Quick Roundup 359

Monday, September 01, 2008

Gustav Making Landfall

If surprise storms that might become hurricanes would head up a top ten list of things I won't miss about Houston, Hurricane Season in general would be fairly high on the list. It doesn't rank first because, for the vast majority of storms, you have enough lead time to run away, if necessary.

But being able to run from a dangerous storm doesn't mean that the decision is always straightforward. Over the past few days, I've been a regular visitor to The National Hurricane Center and three good hurricane blogs -- and feeling a little bit like an amateur meteorologist by now. Up until the day I wanted to decide whether to flee, some of the computer models were showing the storm taking a jog towards Houston just before landfall. On top of that, there were big uncertainties about its intensity at landfall and its forward speed. Since I don't trust either of our cars for an evacuation, I ended up renting a car for several days as a precaution, but ended up staying put.

With the storm being much weaker than many feared it would be (and the storm surge smaller), it appears that New Orleans has dodged a bullet, but check back there in a couple of days. Remember: Its levees didn't fail until the day after Katrina made landfall. And while Houston has been spared a direct hit from even a hurricane, the remnants of Gustav are forecast to advance into East Texas and stall, meaning that Houston might flirt with a reprise of the flooding of Tropical Storm Allison.

Three Good Shots in the Arm

About a week after posting on Bush's legacy, I noticed a nice upsurge in traffic that lasted for several days after Diana Hsieh, Billy Beck, and SayUncle each linked. I thank them all for sending their readers my way!

I bet he does want to "fix" the medical sector!

Not too long ago, I said, "If you equate generosity and benevolence with altruism, I would suggest that you check your premises." This weekend, Michael Moore gave a demonstration of this very point:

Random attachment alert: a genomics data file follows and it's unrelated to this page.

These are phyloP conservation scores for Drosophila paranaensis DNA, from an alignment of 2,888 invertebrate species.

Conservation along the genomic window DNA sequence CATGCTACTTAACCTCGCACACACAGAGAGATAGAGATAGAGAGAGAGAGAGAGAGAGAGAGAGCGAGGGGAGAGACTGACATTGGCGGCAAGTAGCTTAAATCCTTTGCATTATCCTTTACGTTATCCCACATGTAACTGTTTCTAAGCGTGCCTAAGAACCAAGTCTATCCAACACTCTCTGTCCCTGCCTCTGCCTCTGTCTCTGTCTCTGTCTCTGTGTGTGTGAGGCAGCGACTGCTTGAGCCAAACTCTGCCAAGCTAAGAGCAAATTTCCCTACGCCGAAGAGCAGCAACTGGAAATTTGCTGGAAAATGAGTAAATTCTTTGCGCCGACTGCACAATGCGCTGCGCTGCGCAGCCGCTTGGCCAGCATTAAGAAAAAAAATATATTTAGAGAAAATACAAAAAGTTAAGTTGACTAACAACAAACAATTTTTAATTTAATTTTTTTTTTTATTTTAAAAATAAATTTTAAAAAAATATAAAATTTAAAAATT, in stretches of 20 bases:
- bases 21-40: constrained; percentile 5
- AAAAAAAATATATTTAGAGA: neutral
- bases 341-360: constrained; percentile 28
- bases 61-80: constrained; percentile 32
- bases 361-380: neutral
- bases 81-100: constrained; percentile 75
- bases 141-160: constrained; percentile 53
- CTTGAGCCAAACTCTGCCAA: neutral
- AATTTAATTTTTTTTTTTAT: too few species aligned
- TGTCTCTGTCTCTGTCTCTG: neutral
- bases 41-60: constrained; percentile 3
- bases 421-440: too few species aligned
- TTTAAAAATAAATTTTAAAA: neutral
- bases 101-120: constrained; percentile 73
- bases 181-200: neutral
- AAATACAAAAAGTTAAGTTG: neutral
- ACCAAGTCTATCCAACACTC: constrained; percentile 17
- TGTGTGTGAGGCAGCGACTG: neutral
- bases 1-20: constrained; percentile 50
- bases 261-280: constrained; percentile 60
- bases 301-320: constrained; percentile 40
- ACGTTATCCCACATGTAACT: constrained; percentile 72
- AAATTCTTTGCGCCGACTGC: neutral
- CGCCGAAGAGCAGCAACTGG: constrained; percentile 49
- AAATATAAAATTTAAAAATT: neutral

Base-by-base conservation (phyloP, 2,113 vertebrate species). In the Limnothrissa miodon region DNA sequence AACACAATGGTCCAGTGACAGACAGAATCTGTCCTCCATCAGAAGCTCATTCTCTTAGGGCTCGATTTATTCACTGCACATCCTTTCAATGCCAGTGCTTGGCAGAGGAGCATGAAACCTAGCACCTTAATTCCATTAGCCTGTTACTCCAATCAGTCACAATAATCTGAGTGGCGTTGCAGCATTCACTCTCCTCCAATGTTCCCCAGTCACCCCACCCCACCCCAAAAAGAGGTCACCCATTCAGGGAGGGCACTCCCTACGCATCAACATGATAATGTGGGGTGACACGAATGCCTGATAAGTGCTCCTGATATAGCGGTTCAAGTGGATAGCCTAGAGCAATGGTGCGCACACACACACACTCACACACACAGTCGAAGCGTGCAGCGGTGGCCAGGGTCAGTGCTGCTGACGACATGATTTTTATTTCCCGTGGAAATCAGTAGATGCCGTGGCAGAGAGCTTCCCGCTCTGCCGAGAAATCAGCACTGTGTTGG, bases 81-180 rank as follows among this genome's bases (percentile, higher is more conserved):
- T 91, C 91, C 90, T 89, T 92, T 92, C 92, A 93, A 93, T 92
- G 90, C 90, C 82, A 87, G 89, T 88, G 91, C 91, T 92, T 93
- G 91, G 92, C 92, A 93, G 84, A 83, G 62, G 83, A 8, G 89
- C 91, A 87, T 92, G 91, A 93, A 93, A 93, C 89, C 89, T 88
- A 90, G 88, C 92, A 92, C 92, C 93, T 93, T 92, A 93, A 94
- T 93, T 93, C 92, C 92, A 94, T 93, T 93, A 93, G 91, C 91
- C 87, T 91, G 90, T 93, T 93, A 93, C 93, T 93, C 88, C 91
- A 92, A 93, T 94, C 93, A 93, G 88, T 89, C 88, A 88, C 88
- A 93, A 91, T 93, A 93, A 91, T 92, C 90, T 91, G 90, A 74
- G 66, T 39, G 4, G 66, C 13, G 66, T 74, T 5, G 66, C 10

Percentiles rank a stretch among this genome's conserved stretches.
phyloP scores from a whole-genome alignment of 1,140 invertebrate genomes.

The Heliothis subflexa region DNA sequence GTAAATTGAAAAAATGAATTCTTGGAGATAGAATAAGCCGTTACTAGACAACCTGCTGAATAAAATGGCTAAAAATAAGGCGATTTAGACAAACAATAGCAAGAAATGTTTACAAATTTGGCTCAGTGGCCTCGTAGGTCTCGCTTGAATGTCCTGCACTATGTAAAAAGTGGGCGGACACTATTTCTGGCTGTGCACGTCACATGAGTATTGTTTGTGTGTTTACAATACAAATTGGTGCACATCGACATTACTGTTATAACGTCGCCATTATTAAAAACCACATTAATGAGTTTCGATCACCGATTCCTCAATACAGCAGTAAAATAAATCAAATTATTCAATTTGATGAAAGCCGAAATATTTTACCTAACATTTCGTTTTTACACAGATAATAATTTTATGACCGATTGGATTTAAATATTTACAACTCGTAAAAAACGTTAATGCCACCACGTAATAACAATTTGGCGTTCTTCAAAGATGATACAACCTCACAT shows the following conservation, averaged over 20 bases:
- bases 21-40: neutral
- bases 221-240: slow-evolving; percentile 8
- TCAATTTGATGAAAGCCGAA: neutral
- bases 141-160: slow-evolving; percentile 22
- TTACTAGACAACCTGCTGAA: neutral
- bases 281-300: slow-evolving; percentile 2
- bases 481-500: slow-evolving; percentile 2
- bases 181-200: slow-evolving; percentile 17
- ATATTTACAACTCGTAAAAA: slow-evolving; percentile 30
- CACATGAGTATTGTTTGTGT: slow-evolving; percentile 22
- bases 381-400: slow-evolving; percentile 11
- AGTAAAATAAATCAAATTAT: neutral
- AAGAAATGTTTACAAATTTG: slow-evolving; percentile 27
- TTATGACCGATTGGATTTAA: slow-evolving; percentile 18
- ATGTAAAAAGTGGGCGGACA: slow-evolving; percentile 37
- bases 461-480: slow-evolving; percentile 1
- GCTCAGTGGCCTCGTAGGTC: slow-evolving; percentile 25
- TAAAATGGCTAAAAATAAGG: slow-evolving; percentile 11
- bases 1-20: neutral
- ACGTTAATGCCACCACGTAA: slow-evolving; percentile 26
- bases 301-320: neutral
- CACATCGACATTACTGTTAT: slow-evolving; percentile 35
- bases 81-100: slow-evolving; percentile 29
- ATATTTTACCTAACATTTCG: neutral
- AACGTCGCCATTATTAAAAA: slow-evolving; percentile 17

His latest outrage occurred on MSNBC's August 29 "Countdown with Keith Olbermann" and when he commented about the coincidental timing of an unfortunate disaster -- the potential for Hurricane Gustav to make landfall at the beginning of the Republican National Convention in St. Paul, Minn.

"I was just thinking, this Gustav is proof that there is a God in heaven," Moore said, laughing. "To have it planned at the same time – that it would actually be on its way to New Orleans for day one of the Republican Convention, up in the Twin Cities -- at the top of the Mississippi River." [bold added]
No further comment is necessary, and were our culture not in such a sad state, Moore would be in for a monumental task of rehabilitating his public image, not to mention under fire for making any theory or cause he advocates looking very questionable.

The Morbid Calculations of Collectivism

As if not to be outdone in the sleazy task of calculating how Hurricane Gustav might affect the outcome of the upcoming elections, some Republicans are tallying up the advantages the storm offers to the GOP:
(8) [Gustav t]akes the convention from the traditional role of being an orgy of enemy-bashing to one of national service and charity.
Setting aside how the nature of altruism can turn any disaster into an disgusting contest for moral prestige, I would note that were the government confined to its proper role of protecting individual rights, this storm would be completely irrelevant as a political issue. Instead, both parties are going to fall over themselves seeing which can pass out more storm loot.

This reminds me that Thomas Bowden of the Ayn Rand Institute recently wrote a very good piece about government disaster aid. He ends with the following:
With their own lives and wealth at stake, people will have every incentive to evaluate risks objectively. And if hardy souls still choose to occupy and fortify New Orleans, or build on an earthquake fault, or live in a tornado alley, the risk and reward will be theirs alone. No longer will government make disasters more disastrous by pretending that citizens have a right to defy the forces of nature at others' expense. [bold added]